The paper gains also helped the bottom line and regularly outstripped rental income by a wide margin in recent years. At Signa Prime, positive “fair value adjustments” — the estimated year-on-year change in the property portfolio which reflects rental income as well as development progress and optimization efforts — were the biggest contributor to the bottom line in each of its last six annual statements.
But as pandemic lockdowns leave major cities with swaths of empty stores and hotels, that model risks colliding with market forces.
“Even the well-positioned retail properties in excellent central locations are estimated to have lost some value” last year, said Jakub Caithaml, a real-estate analyst at Czech brokerage Wood & Co. who covers Austrian property managers but not unlisted Signa Prime. “Unsurprisingly, the same is true for prime hotels.”
For Benko’s companies, the abrupt turn in the market coincides with heightened scrutiny from financial watchdogs. Banking regulators have taken notice of the increasingly large role his empire plays in Austrian real estate borrowing.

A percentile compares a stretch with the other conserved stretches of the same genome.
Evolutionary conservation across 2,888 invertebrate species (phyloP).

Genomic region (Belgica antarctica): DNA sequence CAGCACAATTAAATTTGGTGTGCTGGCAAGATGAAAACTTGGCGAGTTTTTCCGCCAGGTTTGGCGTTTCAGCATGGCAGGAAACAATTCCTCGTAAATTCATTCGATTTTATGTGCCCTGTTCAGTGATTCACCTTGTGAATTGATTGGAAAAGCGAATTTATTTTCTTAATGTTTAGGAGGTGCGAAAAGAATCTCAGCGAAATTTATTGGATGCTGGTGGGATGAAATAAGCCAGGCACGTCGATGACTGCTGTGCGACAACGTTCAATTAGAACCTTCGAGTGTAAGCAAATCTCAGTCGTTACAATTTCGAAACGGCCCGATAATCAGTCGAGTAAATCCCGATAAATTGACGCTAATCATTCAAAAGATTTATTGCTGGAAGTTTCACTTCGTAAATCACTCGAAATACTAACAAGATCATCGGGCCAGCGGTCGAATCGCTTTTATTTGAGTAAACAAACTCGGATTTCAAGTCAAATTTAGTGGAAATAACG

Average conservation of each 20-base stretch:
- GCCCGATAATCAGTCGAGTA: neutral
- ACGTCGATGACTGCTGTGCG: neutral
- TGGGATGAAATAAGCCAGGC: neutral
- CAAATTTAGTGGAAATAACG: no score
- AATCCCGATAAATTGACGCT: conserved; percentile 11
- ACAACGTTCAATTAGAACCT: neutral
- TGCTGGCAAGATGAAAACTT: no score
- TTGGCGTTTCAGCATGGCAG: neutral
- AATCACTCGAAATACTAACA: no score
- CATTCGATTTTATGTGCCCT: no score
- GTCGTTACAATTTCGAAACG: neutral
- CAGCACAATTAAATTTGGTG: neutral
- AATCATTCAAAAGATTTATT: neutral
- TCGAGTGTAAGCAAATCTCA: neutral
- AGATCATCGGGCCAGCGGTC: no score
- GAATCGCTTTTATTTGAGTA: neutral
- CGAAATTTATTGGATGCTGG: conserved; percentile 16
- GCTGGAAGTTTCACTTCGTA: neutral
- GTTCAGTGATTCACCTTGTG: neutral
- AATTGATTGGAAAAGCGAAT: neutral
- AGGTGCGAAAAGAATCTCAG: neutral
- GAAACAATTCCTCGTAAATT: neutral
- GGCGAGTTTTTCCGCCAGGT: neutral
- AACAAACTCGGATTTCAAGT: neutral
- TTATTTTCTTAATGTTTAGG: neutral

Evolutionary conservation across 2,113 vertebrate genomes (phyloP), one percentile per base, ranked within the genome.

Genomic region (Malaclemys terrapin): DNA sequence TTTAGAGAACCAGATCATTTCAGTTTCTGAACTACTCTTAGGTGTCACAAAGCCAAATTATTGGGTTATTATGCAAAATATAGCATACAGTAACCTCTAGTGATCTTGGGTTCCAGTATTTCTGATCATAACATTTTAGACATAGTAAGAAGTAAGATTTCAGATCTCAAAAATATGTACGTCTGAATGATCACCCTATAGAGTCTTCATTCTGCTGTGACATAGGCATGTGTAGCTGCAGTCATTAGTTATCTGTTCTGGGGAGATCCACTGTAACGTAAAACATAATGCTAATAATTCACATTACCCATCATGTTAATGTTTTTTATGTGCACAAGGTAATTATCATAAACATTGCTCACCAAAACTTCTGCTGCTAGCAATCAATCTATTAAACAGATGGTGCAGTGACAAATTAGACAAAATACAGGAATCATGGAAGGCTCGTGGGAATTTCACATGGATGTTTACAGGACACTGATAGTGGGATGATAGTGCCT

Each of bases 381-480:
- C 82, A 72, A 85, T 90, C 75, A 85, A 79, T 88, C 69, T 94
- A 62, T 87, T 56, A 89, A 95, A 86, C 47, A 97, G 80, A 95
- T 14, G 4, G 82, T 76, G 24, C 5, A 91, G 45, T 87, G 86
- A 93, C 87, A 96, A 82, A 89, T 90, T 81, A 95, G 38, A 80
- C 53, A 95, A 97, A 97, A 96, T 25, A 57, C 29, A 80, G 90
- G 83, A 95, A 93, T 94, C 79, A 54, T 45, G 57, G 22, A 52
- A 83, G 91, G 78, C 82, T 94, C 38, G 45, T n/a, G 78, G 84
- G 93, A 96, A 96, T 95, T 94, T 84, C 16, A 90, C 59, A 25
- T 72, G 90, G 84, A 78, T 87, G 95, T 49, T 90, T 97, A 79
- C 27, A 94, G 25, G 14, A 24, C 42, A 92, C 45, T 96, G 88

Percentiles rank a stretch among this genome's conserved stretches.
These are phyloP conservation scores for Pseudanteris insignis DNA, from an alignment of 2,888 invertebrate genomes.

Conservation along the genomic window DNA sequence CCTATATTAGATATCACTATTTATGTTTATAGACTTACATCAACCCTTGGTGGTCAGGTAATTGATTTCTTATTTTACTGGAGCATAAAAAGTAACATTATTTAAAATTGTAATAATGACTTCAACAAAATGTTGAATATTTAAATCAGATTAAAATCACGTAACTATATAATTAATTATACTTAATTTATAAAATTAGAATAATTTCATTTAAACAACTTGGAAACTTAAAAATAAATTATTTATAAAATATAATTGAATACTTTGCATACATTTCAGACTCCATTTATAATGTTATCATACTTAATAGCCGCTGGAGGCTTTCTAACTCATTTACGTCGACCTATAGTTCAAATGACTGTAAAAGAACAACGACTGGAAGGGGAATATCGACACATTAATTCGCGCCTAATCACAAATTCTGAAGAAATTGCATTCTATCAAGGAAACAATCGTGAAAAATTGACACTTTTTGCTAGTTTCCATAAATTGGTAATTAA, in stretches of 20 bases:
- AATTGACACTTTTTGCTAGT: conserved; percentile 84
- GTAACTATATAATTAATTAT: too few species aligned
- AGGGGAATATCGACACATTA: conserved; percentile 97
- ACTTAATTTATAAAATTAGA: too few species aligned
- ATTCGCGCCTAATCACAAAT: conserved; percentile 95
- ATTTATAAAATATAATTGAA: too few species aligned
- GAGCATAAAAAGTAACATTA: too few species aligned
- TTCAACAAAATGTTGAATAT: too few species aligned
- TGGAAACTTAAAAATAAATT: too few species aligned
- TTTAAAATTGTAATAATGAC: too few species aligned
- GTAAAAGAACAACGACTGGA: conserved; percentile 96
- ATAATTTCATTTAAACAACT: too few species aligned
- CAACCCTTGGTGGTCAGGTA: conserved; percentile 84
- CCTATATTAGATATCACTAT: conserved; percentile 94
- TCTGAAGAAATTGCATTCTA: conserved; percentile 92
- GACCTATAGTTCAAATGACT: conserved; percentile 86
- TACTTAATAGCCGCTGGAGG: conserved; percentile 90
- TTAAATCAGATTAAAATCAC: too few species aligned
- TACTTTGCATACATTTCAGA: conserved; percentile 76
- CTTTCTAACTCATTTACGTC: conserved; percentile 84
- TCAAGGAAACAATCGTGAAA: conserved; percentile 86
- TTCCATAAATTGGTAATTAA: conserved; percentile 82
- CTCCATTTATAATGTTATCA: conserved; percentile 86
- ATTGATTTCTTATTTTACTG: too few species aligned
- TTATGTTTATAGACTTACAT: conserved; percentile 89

In 2019, the country’s Financial Market Authority expressed concerns about Raiffeisen Bank International AG’s exposure after it participated in a syndicated loan to Signa Prime, according to email messages between staff at FMA seen by Bloomberg News. Both the bank and the regulator declined to comment.
Earlier this month, the country’s Financial Market Stability Board started to monitor “systemic risks arising from the financing of commercial real estate very closely” because some sectors, especially those related to retail and tourism, have been “hit particularly hard by the pandemic,” it said in a statement.